Target security breach: Eric Holder vows to find hackers

U.S. Attorney General Eric Holder confirmed on Wednesday that the Justice Department is investigating the hacking of consumer data from Target. (Reuters)
January 29

Attorney General Eric H. Holder Jr. told lawmakers Wednesday that the Justice Department will find the hackers who lifted 40 million debit and credit card numbers from Target customers.

Appearing before the Senate Judiciary Committee, Holder confirmed that his agency is investigating the holiday heist that exposed vulnerabilities in the nation’s credit card system. Target first acknowledged the involvement of the Justice Department late last month, a week after warning customers that their ­account data may have been nabbed.

Holder said the government is working to find not only the perpetrators, but also anyone who uses the stolen data for credit card fraud. Hackers also grabbed personal information, including names, home addresses and telephone numbers, of up to an additional 70 million Target customers in that attack.

“The Department of Justice takes seriously reports of any data breach, particularly those involving personally identifiable or financial information, and looks into allegations that are brought to its attention,” he said.

The Secret Service has been assisting Target in the retailer’s investigation into the data breach, the company said. The nation’s second-largest retailer said it became aware of the cyberattack Dec. 15. Target issued an apology and offered customers a free year of credit monitoring and identity-theft protection.

Target confirmed Wednesday that its investigation indicated that the hacker stole a vendor’s credentials to access its system.

In the ensuing weeks, luxury retailer Neiman Marcus revealed that 1.1 million of its customers had also been affected by a three-month data breach. The cyber­attack has resulted in 2,400 cards from customers being used in fraudulent transactions so far.

Security firm IntelCrawler identified a Russian teenager as the author of the malware that was probably used in the cyberattacks against Target and Neiman Marcus. The firm said it expects more retailers to announce that their systems were breached, because more than 60 versions of the malware have been sold to cybercriminals overseas.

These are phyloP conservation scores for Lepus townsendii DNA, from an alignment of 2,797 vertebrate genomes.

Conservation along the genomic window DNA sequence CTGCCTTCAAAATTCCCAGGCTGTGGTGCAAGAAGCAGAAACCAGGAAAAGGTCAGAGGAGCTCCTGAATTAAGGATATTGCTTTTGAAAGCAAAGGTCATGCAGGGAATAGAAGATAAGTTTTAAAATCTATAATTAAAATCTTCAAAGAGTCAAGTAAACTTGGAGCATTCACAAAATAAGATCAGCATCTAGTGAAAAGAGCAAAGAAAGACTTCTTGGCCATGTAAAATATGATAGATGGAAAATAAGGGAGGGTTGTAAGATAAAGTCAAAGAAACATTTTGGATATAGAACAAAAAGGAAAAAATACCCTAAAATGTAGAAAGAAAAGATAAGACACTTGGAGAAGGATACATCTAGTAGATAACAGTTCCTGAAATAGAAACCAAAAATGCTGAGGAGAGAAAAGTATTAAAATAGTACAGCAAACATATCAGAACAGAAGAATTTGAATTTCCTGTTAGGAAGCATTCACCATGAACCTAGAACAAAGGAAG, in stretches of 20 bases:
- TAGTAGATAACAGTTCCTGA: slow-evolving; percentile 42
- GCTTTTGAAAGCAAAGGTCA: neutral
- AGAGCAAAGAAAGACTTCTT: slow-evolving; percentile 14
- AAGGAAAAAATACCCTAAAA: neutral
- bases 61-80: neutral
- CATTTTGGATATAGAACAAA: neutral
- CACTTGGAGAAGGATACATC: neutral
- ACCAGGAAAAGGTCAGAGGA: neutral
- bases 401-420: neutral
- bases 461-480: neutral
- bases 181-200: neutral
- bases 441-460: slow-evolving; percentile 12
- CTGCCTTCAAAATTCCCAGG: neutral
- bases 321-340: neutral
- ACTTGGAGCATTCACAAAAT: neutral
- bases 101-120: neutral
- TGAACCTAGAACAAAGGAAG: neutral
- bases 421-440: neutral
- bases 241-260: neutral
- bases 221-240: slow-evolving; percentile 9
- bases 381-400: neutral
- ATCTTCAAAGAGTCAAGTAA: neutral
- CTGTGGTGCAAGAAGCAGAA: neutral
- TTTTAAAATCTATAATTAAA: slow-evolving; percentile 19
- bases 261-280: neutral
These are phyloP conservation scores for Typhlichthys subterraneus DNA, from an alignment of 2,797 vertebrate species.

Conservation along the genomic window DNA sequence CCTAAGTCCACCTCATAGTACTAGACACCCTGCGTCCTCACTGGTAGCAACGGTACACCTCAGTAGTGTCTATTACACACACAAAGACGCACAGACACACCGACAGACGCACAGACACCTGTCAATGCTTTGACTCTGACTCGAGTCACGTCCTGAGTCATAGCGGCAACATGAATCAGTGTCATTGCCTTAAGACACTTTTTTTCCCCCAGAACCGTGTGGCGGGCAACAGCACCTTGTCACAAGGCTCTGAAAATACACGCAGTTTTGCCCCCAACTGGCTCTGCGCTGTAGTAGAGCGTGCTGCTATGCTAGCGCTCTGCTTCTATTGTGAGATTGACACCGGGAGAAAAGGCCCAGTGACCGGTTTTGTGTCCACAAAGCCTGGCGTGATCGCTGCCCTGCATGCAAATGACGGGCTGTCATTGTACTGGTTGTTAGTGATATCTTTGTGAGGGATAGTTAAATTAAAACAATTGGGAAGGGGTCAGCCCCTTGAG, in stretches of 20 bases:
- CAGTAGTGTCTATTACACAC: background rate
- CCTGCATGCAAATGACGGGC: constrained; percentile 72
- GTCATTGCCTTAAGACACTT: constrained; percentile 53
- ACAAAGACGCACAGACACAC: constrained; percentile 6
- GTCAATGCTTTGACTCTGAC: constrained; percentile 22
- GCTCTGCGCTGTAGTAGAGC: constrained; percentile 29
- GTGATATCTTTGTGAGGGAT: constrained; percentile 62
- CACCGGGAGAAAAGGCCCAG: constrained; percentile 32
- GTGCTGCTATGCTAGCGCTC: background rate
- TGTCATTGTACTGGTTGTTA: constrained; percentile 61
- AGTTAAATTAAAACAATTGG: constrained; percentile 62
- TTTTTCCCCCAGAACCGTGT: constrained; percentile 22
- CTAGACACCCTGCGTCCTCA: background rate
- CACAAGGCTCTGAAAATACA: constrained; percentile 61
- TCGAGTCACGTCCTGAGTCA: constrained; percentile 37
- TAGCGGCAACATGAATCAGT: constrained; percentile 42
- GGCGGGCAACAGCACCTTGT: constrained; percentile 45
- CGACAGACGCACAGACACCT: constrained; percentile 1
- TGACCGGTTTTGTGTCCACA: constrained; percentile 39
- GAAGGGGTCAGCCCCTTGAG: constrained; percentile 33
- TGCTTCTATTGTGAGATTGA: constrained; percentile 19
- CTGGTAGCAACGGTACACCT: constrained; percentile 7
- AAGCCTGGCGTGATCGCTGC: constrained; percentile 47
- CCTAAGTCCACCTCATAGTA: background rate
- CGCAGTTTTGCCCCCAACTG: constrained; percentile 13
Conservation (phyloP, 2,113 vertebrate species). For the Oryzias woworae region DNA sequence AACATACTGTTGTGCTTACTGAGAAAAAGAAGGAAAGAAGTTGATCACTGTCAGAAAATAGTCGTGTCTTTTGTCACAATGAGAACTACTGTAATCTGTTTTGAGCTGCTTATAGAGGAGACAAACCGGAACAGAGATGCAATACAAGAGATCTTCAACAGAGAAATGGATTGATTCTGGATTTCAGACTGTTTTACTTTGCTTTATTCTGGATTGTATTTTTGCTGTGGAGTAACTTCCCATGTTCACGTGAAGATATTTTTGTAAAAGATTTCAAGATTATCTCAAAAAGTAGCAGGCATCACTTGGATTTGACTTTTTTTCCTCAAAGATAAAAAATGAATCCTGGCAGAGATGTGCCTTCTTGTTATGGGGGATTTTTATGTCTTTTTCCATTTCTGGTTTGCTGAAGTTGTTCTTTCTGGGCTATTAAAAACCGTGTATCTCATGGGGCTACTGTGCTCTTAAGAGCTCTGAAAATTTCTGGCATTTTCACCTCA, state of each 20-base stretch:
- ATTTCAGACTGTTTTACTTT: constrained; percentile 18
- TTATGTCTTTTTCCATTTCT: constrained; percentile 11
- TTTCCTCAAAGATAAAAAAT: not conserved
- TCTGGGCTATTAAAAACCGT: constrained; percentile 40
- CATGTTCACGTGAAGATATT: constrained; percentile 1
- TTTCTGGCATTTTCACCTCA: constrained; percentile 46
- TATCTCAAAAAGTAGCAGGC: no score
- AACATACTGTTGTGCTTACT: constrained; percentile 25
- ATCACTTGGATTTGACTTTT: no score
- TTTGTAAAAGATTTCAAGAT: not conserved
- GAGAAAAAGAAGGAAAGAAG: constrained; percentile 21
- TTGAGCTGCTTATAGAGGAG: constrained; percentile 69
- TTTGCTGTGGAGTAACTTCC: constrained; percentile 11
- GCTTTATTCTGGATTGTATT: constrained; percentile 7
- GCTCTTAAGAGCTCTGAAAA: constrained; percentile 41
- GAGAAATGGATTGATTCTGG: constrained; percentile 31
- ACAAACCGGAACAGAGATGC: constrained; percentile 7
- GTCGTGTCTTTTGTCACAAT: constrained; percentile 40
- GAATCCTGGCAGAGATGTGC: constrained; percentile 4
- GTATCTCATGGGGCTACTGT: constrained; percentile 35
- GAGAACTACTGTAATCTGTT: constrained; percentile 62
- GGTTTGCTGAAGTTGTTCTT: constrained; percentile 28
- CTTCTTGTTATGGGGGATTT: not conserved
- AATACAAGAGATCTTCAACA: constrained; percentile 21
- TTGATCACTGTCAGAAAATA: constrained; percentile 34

This month, the FBI warned retailers of more attacks to come after discovering 20 breaches in the past year caused by the same malware that corrupted Target’s system, according to a person familiar with the case who was not authorized to speak publicly. The Reuters news agency first reported on the FBI report, which the bureau declined to discuss.

It is unclear whether Justice is investigating breaches at any other retailers. Officials at the department did not respond to requests for further comment.

The breadth of the attack on Target raised questions on Capitol Hill about the safety of customers’ data. Senate Democrats, including Robert Menendez (N.J.) and Mark R. Warner (Va.), requested a hearing, slated for next week, to examine whether retailers and financial service providers are doing enough to protect against fraud and identity theft. Staff on the House Oversight and Government Reform Committee plan to hold a briefing Thursday with executives from Target, according to a person familiar with the matter who was not authorized to speak publicly. The committee has scheduled a series of briefings with key actors, including credit union trade groups and the Federal Trade Commission, for information on threats to retailers’ data security, the person said.

Sen. Richard Blumenthal (D-Conn.), meanwhile, has urged the FTC to launch an investigation into Target’s security practices. The agency can bring an enforcement action against any company that fails to safeguard their customers’ personal information.

FTC officials would not confirm whether the agency is investigating Target, but the agency has brought dozens of similar cases in the past. Rite Aid, for instance, settled charges in 2010 that it failed to protect sensitive financial and medical information of customers and employees.

Most cases result in consent orders that force the company to establish tighter controls and subject it to routine audits, said Kim Peretti, a lawyer at Alston & Bird.

“It’s been relatively common that companies that disclose consumer data breaches face inquiries by either the FTC or state attorneys general,” she said. “They are very active in that space and have been increasingly active in that space.”

Target spokeswoman Molly Snyder said the company is in communication with the FTC, but she declined to provide details.

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